Duggan Urges Participation in Census, Celebrates GM Plant

January 29, 2020

The Detroit News 

Christine Ferretti

Detroit— Mayor Mike Duggan is continuing his call for residents to step forward this spring and be counted in the 2020 Census, a response that sets the city’s long-term trajectory.

“Our representation, our funding for the next decade matters,” Duggan said. “We’re saying to everybody, ‘fill it out honestly.’ And where you sleep at night April 1, don’t be afraid to say ‘I’m a Detroiter.'”

The mayor covered the importance of the Census turnout, neighborhood revitalization and General Motor Co.’s newly announced plans for Detroit-Hamtramck Assembly during a 30-minute talk with Dennis Archer Jr. at the Detroit Regional Chamber’s Detroit Policy Conference on Wednesday at the MotorCity Casino Hotel.

Detroit is in the midst of an aggressive $1.7 million campaign to boost response rates.

In 2010, only 64% of households submitted their forms prior to the U.S. Census Bureau sending out doorknockers, the lowest of any major city.

Duggan estimated the poor response cost the city about $300 million over the last decade, and he said Wednesday that the average person who isn’t counted amounts to a loss of about $18,000 to schools and other programs.

The mayor also celebrated plans formally unveiled this week by GM for a $2.2 billion plan at Detroit-Hamtramck Assembly. The site last year had been targeted for closure but instead will become the automaker’s first fully dedicated electric vehicle assembly plant.

Duggan said Wednesday that automakers are making a big bet on the cars of the future and he urged General Motors CEO Mary Barra to do that here.

“GM absolutely believes in the future,” Duggan told Archer. “I am just really pleased with the fact that they changed course and they made the investment here.”

Duggan, a Democrat, also discussed the importance of the upcoming presidential election and said he’s “campaigning hard” for Vice President Joe Biden.

There have only been two times in the last 50 years, he said, when there was a Democrat in Lansing and Washington, D.C. That type of alignment would allow for a meaningful urban agenda.

“If we could get that alignment,” he said, “the next term as mayor could be a historic time.”

The Duggan administration also is continuing its push to create more vibrant neighborhood districts.

The mayor gave an overview of the $17 million streetscape improvements along the Avenue of Fashion. The project to widen the sidewalks, add bike lanes and improve a 1.5-mile stretch of roadway began in May and wasn’t without construction pains for businesses.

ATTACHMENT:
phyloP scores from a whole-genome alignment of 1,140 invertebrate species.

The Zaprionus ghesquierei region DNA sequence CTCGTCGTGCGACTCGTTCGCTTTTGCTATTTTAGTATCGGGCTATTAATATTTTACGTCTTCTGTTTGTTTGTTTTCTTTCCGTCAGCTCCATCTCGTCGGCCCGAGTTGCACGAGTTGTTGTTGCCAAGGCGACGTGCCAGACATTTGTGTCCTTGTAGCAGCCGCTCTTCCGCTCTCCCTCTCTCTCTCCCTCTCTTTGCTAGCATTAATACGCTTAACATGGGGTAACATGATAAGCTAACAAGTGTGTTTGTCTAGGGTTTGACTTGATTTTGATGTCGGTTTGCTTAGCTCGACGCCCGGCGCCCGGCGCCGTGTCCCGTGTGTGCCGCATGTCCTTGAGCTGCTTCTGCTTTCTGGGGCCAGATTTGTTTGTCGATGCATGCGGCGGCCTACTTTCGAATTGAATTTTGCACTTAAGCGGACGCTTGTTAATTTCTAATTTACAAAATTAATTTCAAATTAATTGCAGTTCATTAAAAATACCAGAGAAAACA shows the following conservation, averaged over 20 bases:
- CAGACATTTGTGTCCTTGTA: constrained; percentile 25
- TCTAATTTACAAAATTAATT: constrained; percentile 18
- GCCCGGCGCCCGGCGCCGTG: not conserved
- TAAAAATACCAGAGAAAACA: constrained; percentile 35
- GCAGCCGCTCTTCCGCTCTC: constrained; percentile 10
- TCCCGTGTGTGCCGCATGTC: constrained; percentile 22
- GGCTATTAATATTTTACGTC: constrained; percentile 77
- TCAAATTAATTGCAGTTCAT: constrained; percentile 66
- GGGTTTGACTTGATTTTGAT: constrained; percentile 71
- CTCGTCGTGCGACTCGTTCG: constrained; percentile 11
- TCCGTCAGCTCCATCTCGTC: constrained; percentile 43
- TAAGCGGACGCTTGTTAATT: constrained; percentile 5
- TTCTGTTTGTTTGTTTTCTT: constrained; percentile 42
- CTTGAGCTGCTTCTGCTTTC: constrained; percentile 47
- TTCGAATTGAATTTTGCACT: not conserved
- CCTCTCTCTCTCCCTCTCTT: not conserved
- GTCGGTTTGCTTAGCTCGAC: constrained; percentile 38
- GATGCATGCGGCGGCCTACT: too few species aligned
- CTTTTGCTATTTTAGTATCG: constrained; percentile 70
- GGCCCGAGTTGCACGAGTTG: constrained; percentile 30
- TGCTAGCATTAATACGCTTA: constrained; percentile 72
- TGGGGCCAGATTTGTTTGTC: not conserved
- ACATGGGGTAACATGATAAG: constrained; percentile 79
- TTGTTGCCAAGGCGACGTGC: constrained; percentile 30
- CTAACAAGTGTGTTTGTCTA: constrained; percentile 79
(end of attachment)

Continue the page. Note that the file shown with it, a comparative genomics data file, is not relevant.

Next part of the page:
“We put $17 million into that streetscape … this is the kind of city we’re trying to build,” he said.

View the original article here

Mayor Duggan: Detroit Depends on 2020 Census and Growth of Neighborhoods

Mayor Mike Duggan stopped by the 2020 Detroit Policy Conference for a conversation with Conference Chair and CEO of Ignition Media Group Dennis W. Archer Jr. before heading to Lansing to watch Gov. Gretchen Whitmer give her second annual State of the State address. Duggan talked General Motor Co.’s recent announcement, Detroit’s neighborhoods, and the 2020 census during his interview with Archer. 

The pair discussed the change in direction for General Motors with the reveal of its $2.2 billion investment in its Detroit-Hamtramck plant, to create 2,200 jobs, a turnaround from its plant closings that took place last year. Duggan shared that he spoke to General Motors CEO Mary Barra on the phone during news of the closings and told her that he thought the company needed to make an investment somewhere, even with the risk involved. 

“You are going to have to make a big bet on the cars in future automated vehicles that come in,” Duggan reiterated from his phone conversation with Barra. “It’s going to be a scary, risky time for General Motors. Why wouldn’t you want it in the city of Detroit where you’ve been headquarters a hundred years?” 

Duggan said he was pleased when General Motors changed course and made the investment in the Detroit-Hamtramck plant, its first all-electric devoted plant set to build the autonomous Cruise Origin shuttle and an all-electric pickup. These technologies guarantee reduced gas emissions and accidents on the road, Duggan noted.  

Along with the influence of corporate investment in the city, Duggan also emphasized the importance of entrepreneurship in its neighborhoods, and how Detroit can better foster businesses just starting out. 

“We’ve got FCA, we’ve got Ford, we’ve got GM with billion-dollar investments in thousands of jobs, but what about the entrepreneur?” asked Duggan. “Particularly the African American entrepreneur from the city of Detroit.” 

There was once a time where the city’s neighborhoods had shopping districts that people could walk or bike to, Duggan recalled, adding that he wants to continue building vibrant commercial districts.